Bacteria assemblevariety of hair-like surface organelles called pili or fimbriae on their surface for multiple purposes including adhesion, biofilm formation, immunomodulation, motility conjugation, and conducting electricity. Subtle differences in the pilus assembly and structure distinguish the bacterial strains and dictate tissue tropism and host specificity. Targeting pili and pili-mediated interaction appear to be a promising […]Read more
RCB's first PhD student successfully defended Viva Voce - February 2017
Freeman-Sheldon Syndrome (FSS) is a genetic disease where patients exhibit musculoskeletal abnormalities such as joint deformities, bent fingers, club feet, curved spine and facial anomalies. FSS patients have compromised movement, respiratory, speech and feeding problems and delayed growth and development. Mutations in the MYH3 gene, a gene belonging to the myosin family which helps in […]Read more
A collaborative effort involving interdisciplinary domains from Dr. C. V. Srikanth and Dr. Vengadesan Krishnan addresses a fascinating mechanism involved in host-pathogen interactions. Several particularly problematic bacterial pathogens require a sophisticated type III secretion system, and a number of type III secreted effectors, to colonize their hosts and subsequently cause disease. Secreted effectors are key […]Read more
Japanese Encephalitis Virus-induced let-7a/b interacted with the NOTCH-TLR7 pathway in microglia and facilitated neuronal death via caspase activation.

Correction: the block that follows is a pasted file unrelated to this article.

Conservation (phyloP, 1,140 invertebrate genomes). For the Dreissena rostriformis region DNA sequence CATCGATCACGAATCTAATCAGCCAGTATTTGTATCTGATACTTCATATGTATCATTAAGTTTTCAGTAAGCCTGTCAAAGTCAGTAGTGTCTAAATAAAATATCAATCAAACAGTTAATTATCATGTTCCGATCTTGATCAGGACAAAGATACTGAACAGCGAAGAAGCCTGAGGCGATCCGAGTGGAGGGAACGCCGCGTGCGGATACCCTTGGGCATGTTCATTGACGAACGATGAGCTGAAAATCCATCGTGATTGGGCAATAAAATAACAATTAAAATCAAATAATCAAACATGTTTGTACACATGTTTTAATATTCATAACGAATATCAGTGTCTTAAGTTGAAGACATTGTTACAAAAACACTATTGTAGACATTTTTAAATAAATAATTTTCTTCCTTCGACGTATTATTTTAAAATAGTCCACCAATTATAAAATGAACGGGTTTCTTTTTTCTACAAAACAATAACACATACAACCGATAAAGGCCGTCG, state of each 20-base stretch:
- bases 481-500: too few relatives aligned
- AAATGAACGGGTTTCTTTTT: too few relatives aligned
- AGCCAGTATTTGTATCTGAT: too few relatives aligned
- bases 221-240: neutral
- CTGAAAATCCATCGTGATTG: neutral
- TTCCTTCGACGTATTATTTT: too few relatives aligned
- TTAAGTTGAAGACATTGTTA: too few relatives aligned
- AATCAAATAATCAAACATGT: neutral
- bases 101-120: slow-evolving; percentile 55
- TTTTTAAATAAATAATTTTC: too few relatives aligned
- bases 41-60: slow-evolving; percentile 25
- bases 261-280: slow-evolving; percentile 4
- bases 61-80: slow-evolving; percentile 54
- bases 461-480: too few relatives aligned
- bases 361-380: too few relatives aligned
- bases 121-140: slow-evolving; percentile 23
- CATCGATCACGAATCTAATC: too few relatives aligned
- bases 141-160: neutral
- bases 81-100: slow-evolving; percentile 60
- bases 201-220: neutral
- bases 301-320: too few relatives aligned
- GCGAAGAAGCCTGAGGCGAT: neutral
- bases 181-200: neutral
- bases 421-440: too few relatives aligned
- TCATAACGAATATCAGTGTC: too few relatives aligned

In this study, we have shown that microRNAs (miRNAs) released from the activated microglia upon Japanese Encephalitis virus (JEV) infection may exacerbate CNS damage. We have provided evidence that let-7a and let-7b (let-7a/b secrete through the vesicles from microglial cells in response to JEV infection and induces caspase activation in the primary cortical neurons that are […]Read more
Salt an Essential Nutrient: Advances in Understanding Salt Taste Detection Using Drosophila as a Model System.
Tree of Taste: Taste buds on a human tongue connect to brain and brain decides whether food is palatable or not. Similarly, small insects like Drosophila (fruit fly) has taste buds too. They have hair like structure called sensillum that contain taste neurons (green- leaf like shape) present on the fly mouth and […]Read more